"It feels like I'm finally finding that audience that really like what I do."
She's an Edinburgh Festival Fringe favourite amongst critics, audiences and fellow comedians and this year Suzi Ruffell is hoping her sixth hour, Dance Like Everyone's Watching doesn't disappoint.
With even more TV appearances under her belt and more to come, Suzi has finally moved into a bigger room in the Pleasance Courtyard so I caught up with her to discuss that, her show and why she's enjoying what she's doing more than ever.
I feel like I say this every year, but the last 12 months have been very good to you haven't they?
Yeah, it's been a really fun. The last 12 months have been pretty exciting and it all started with my doing Live from the BBC and then things really started to take off!
I did Live at the Apollo which has been on my dream list for a very long time, just to be on that list of incredible people who have done it. It's a show I can ring my mum, tell her I'm doing it and she'll actually understand what that is because we've all sat down as a family and watched it in the past, well before I even thought about doing stand-up.
What all that stuff has helped me to do is tour which has just been the best thing. That's what has been amazing, to get to the point where I have an audience of people excited to come and see me.
This is your sixth hour in six years, as you get busier and busier with other work, can you ever see a year where you don't do Edinburgh?
Yeah. I'm not sure for definite yet, but I might take next year off. It's not just about not having time in the diary but I felt like I had something else to say this year and I wouldn't want to come back if I didn't.
This is my sixth solo hour and I don't want to talk about things I've already talked about. There's only so much that I have experienced that I can draw upon. You know the kind of stand-up I do, it all comes from truth.
My favourite line from the press release for this year's show was "Suzi is happy". Is this a more positive show?
(Laughs) Well you know what, it is positive but it's about realism in a way. It's about being more realistic about your wants and your dreams and enjoying things more. I'm settled down now with a really nice partner and we've just bought a flat together so I talk about that in the show as well as having a career that I love.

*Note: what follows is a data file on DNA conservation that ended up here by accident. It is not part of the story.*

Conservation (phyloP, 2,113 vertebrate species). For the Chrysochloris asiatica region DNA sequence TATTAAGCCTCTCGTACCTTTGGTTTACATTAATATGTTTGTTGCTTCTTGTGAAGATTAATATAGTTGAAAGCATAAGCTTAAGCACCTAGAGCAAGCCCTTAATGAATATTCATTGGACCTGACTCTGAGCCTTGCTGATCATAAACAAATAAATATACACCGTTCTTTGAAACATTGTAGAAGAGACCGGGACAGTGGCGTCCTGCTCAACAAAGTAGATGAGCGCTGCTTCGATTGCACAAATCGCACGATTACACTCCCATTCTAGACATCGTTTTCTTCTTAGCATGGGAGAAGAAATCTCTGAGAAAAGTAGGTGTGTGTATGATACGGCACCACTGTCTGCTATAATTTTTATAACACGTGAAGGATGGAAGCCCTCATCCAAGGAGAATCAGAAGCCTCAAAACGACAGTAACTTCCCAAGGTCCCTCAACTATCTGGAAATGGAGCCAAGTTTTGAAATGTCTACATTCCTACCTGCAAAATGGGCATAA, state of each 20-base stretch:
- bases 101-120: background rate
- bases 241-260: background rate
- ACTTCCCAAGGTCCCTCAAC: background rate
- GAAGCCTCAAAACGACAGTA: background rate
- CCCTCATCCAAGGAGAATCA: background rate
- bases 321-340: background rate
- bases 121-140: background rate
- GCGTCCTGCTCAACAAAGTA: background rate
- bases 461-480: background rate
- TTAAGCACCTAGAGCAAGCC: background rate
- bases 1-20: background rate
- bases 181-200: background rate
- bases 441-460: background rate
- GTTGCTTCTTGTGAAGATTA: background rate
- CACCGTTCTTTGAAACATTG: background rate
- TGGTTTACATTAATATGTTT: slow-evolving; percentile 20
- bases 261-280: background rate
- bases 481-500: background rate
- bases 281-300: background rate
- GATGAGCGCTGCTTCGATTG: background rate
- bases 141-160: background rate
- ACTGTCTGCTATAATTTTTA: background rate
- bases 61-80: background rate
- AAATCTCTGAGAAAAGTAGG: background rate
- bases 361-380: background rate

I'm definitely happier and it'll be interesting because people say comedians are at their best when they're miserable and I'm definitely not miserable anymore.
What can people expect from your show this year?
I really wanted to do a show where I didn't talk about homophobia but then homophobia kept happening and unfortunately this year hasn't been great for LGBT laws - another country has made it punishable by death, there's talk in America about doing a straight Pride and homophobic attacks are on the rise at the moment.
So I didn't want to talk about all that but I've got a bit of a platform now and it's important that I talk about things that effects me. That's the sort of stand-up I do, confessional storytelling.
This year I'm also talking about how I used to have anxiety about things but now I worry that things are getting worse politically. I aimed to not do a show where I get angry but the more previews I do the more angry I get but that's sort of your job as a comic, to put a microscope on things and really take them apart.
Why did you decide to call the show Dance Like Everyone's Watching?
My mum has a sign in her house that says "Dance like nobody's watching" and it's absolute bollocks because everyone in my family are show-offs and we all dance as if somebody's watching us at an audition. We're all loud and fun and when we're on the dance floor is like bloody Flashdance.
I was also once heckled by someone who said "You think a lot of yourself" which I think is a really weird way to put someone down - "You've got self-belief. How awful." It was also a woman and I think that's really interesting, a woman heckling another woman like that, almost like saying "Know your place".